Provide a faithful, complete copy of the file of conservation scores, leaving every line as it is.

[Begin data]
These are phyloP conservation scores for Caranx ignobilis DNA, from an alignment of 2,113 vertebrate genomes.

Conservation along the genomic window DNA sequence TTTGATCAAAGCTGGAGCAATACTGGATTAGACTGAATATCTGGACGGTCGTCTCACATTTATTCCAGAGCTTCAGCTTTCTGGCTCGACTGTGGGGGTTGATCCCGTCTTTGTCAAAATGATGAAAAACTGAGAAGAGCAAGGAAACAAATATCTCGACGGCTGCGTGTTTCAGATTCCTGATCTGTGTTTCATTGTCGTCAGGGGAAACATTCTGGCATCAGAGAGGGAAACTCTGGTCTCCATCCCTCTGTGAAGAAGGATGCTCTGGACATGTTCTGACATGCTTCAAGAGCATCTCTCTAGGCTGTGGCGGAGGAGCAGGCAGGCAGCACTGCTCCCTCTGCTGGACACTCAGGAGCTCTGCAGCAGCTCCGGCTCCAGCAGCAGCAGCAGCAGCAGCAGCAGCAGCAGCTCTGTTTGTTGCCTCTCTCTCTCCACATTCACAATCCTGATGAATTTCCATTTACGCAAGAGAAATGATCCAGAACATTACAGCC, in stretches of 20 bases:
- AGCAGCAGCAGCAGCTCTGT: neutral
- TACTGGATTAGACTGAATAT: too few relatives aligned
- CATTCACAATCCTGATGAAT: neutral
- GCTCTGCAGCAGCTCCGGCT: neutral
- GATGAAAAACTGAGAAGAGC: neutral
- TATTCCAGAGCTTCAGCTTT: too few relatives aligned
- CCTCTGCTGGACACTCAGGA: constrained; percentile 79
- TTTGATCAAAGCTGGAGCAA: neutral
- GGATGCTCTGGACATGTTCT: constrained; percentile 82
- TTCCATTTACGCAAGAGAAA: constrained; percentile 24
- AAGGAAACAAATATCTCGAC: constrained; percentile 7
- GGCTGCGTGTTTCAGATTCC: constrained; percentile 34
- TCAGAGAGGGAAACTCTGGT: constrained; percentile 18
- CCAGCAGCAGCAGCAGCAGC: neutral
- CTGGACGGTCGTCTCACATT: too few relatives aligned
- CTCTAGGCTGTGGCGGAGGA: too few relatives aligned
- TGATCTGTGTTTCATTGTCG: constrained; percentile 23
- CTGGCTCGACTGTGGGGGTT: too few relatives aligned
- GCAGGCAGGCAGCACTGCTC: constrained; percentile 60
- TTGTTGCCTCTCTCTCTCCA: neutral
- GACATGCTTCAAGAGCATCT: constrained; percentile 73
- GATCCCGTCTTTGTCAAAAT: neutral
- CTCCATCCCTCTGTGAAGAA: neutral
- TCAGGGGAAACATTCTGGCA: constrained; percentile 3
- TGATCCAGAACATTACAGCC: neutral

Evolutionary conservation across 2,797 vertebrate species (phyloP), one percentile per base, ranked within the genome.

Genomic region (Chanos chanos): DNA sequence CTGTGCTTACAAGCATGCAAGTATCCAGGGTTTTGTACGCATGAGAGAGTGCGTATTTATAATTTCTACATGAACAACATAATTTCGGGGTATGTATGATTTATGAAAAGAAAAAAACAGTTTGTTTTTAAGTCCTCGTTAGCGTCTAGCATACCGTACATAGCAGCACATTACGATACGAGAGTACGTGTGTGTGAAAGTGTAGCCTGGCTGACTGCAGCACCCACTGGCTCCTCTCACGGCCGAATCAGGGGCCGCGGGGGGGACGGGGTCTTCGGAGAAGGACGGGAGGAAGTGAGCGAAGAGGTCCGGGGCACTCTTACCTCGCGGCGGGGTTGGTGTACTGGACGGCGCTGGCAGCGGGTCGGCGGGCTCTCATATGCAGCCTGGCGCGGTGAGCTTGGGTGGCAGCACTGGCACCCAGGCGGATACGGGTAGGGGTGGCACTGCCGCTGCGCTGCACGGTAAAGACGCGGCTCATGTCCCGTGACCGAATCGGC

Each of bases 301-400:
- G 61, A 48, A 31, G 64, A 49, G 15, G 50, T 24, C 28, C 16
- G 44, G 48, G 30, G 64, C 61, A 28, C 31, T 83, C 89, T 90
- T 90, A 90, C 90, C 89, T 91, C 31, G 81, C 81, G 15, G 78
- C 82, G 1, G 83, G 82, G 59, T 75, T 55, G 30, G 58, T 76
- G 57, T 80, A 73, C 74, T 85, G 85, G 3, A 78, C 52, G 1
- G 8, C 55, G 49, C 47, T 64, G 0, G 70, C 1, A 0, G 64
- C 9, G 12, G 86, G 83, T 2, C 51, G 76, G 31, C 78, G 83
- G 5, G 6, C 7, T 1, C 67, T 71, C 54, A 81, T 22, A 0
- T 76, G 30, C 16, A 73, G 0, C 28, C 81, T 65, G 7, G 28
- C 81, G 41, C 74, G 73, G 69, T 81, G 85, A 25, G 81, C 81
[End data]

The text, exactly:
These are phyloP conservation scores for Caranx ignobilis DNA, from an alignment of 2,113 vertebrate genomes.

Conservation along the genomic window DNA sequence TTTGATCAAAGCTGGAGCAATACTGGATTAGACTGAATATCTGGACGGTCGTCTCACATTTATTCCAGAGCTTCAGCTTTCTGGCTCGACTGTGGGGGTTGATCCCGTCTTTGTCAAAATGATGAAAAACTGAGAAGAGCAAGGAAACAAATATCTCGACGGCTGCGTGTTTCAGATTCCTGATCTGTGTTTCATTGTCGTCAGGGGAAACATTCTGGCATCAGAGAGGGAAACTCTGGTCTCCATCCCTCTGTGAAGAAGGATGCTCTGGACATGTTCTGACATGCTTCAAGAGCATCTCTCTAGGCTGTGGCGGAGGAGCAGGCAGGCAGCACTGCTCCCTCTGCTGGACACTCAGGAGCTCTGCAGCAGCTCCGGCTCCAGCAGCAGCAGCAGCAGCAGCAGCAGCAGCAGCTCTGTTTGTTGCCTCTCTCTCTCCACATTCACAATCCTGATGAATTTCCATTTACGCAAGAGAAATGATCCAGAACATTACAGCC, in stretches of 20 bases:
- AGCAGCAGCAGCAGCTCTGT: neutral
- TACTGGATTAGACTGAATAT: too few relatives aligned
- CATTCACAATCCTGATGAAT: neutral
- GCTCTGCAGCAGCTCCGGCT: neutral
- GATGAAAAACTGAGAAGAGC: neutral
- TATTCCAGAGCTTCAGCTTT: too few relatives aligned
- CCTCTGCTGGACACTCAGGA: constrained; percentile 79
- TTTGATCAAAGCTGGAGCAA: neutral
- GGATGCTCTGGACATGTTCT: constrained; percentile 82
- TTCCATTTACGCAAGAGAAA: constrained; percentile 24
- AAGGAAACAAATATCTCGAC: constrained; percentile 7
- GGCTGCGTGTTTCAGATTCC: constrained; percentile 34
- TCAGAGAGGGAAACTCTGGT: constrained; percentile 18
- CCAGCAGCAGCAGCAGCAGC: neutral
- CTGGACGGTCGTCTCACATT: too few relatives aligned
- CTCTAGGCTGTGGCGGAGGA: too few relatives aligned
- TGATCTGTGTTTCATTGTCG: constrained; percentile 23
- CTGGCTCGACTGTGGGGGTT: too few relatives aligned
- GCAGGCAGGCAGCACTGCTC: constrained; percentile 60
- TTGTTGCCTCTCTCTCTCCA: neutral
- GACATGCTTCAAGAGCATCT: constrained; percentile 73
- GATCCCGTCTTTGTCAAAAT: neutral
- CTCCATCCCTCTGTGAAGAA: neutral
- TCAGGGGAAACATTCTGGCA: constrained; percentile 3
- TGATCCAGAACATTACAGCC: neutral

Evolutionary conservation across 2,797 vertebrate species (phyloP), one percentile per base, ranked within the genome.

Genomic region (Chanos chanos): DNA sequence CTGTGCTTACAAGCATGCAAGTATCCAGGGTTTTGTACGCATGAGAGAGTGCGTATTTATAATTTCTACATGAACAACATAATTTCGGGGTATGTATGATTTATGAAAAGAAAAAAACAGTTTGTTTTTAAGTCCTCGTTAGCGTCTAGCATACCGTACATAGCAGCACATTACGATACGAGAGTACGTGTGTGTGAAAGTGTAGCCTGGCTGACTGCAGCACCCACTGGCTCCTCTCACGGCCGAATCAGGGGCCGCGGGGGGGACGGGGTCTTCGGAGAAGGACGGGAGGAAGTGAGCGAAGAGGTCCGGGGCACTCTTACCTCGCGGCGGGGTTGGTGTACTGGACGGCGCTGGCAGCGGGTCGGCGGGCTCTCATATGCAGCCTGGCGCGGTGAGCTTGGGTGGCAGCACTGGCACCCAGGCGGATACGGGTAGGGGTGGCACTGCCGCTGCGCTGCACGGTAAAGACGCGGCTCATGTCCCGTGACCGAATCGGC

Each of bases 301-400:
- G 61, A 48, A 31, G 64, A 49, G 15, G 50, T 24, C 28, C 16
- G 44, G 48, G 30, G 64, C 61, A 28, C 31, T 83, C 89, T 90
- T 90, A 90, C 90, C 89, T 91, C 31, G 81, C 81, G 15, G 78
- C 82, G 1, G 83, G 82, G 59, T 75, T 55, G 30, G 58, T 76
- G 57, T 80, A 73, C 74, T 85, G 85, G 3, A 78, C 52, G 1
- G 8, C 55, G 49, C 47, T 64, G 0, G 70, C 1, A 0, G 64
- C 9, G 12, G 86, G 83, T 2, C 51, G 76, G 31, C 78, G 83
- G 5, G 6, C 7, T 1, C 67, T 71, C 54, A 81, T 22, A 0
- T 76, G 30, C 16, A 73, G 0, C 28, C 81, T 65, G 7, G 28
- C 81, G 41, C 74, G 73, G 69, T 81, G 85, A 25, G 81, C 81